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The Money Game and Supermoney
 
The chief strength of these two highly readable books, published in 1968 and 1972, is the sense they provide of the personality of Wall Street in its bull-market glory and in its subsequent fall from grace. Throughout, Adam Smith's insights are funny and cynical and fair. For example, during the buying panic of April 1, 1968, the author found himself with a major portfolio manager who was desperate to throw $42 million at the market:
   
"I never bought any Carbide," Poor Grenville said. "I would never buy a tired old mother like Carbide."
"Well, I didn't buy it either," I said. We stared at each other, and then at a smudged, penciled slip.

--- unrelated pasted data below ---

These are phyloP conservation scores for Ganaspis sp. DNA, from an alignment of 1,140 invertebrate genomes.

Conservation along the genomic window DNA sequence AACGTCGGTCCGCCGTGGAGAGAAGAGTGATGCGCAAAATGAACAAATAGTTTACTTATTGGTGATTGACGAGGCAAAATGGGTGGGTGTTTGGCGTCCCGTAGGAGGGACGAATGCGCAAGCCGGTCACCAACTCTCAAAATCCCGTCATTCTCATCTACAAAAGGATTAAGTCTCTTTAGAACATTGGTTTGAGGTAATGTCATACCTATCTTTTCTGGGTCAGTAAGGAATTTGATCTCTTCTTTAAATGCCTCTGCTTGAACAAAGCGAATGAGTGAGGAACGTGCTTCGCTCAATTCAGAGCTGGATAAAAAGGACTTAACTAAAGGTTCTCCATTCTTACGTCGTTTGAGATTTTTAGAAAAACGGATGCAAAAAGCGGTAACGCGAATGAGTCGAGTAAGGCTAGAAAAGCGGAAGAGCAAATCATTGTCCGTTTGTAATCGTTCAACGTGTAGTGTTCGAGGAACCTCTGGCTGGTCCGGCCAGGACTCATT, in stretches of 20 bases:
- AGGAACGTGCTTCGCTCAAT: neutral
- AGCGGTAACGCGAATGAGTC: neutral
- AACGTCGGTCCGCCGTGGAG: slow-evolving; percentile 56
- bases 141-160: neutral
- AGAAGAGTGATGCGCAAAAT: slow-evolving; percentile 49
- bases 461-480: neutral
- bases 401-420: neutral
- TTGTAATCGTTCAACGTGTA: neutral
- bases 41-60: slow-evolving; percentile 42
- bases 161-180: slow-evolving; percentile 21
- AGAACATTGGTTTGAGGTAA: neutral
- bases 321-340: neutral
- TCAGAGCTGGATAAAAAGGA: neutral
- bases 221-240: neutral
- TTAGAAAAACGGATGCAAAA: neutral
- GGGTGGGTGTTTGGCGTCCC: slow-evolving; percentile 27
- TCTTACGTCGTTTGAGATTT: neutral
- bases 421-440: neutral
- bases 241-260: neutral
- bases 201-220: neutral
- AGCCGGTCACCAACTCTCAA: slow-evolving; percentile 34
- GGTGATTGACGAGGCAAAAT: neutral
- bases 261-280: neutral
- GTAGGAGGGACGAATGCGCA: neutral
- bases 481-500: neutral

"It followed us home," Poor Grenville said. "What the hell. Just go out and get it some warm milk and a blanket."
The next day a New York Times reporter called Poor Grenville to check on the block. Poor Grenville learns fast, and he was ready. "Our fund," he said, "did not follow the mass panic into such highfliers as Burroughs and Control Data. In these times of turmoil, we are seeking value. Union Carbide, for example, whose additions to net plant make it attractive. We believe, after exhaustive research, that the chemicals are ready to turn." Next thing you know, Newsweek was about to quote Poor Grenville on value in these troubled times. Four more funds bought Carbide. Grenville the Statesman.
 
Adam Smith's personal investment preference is for a limited portfolio of small companies with unique characteristics that will permit them above-average compounded earnings growth. Not surprisingly, his approach is based on the advice of Phil Fisher (and on that of Winthrop Knowlton, author of Growth Opportunities in Common Stocks).

Suggestion: Go to Alchemy of Finance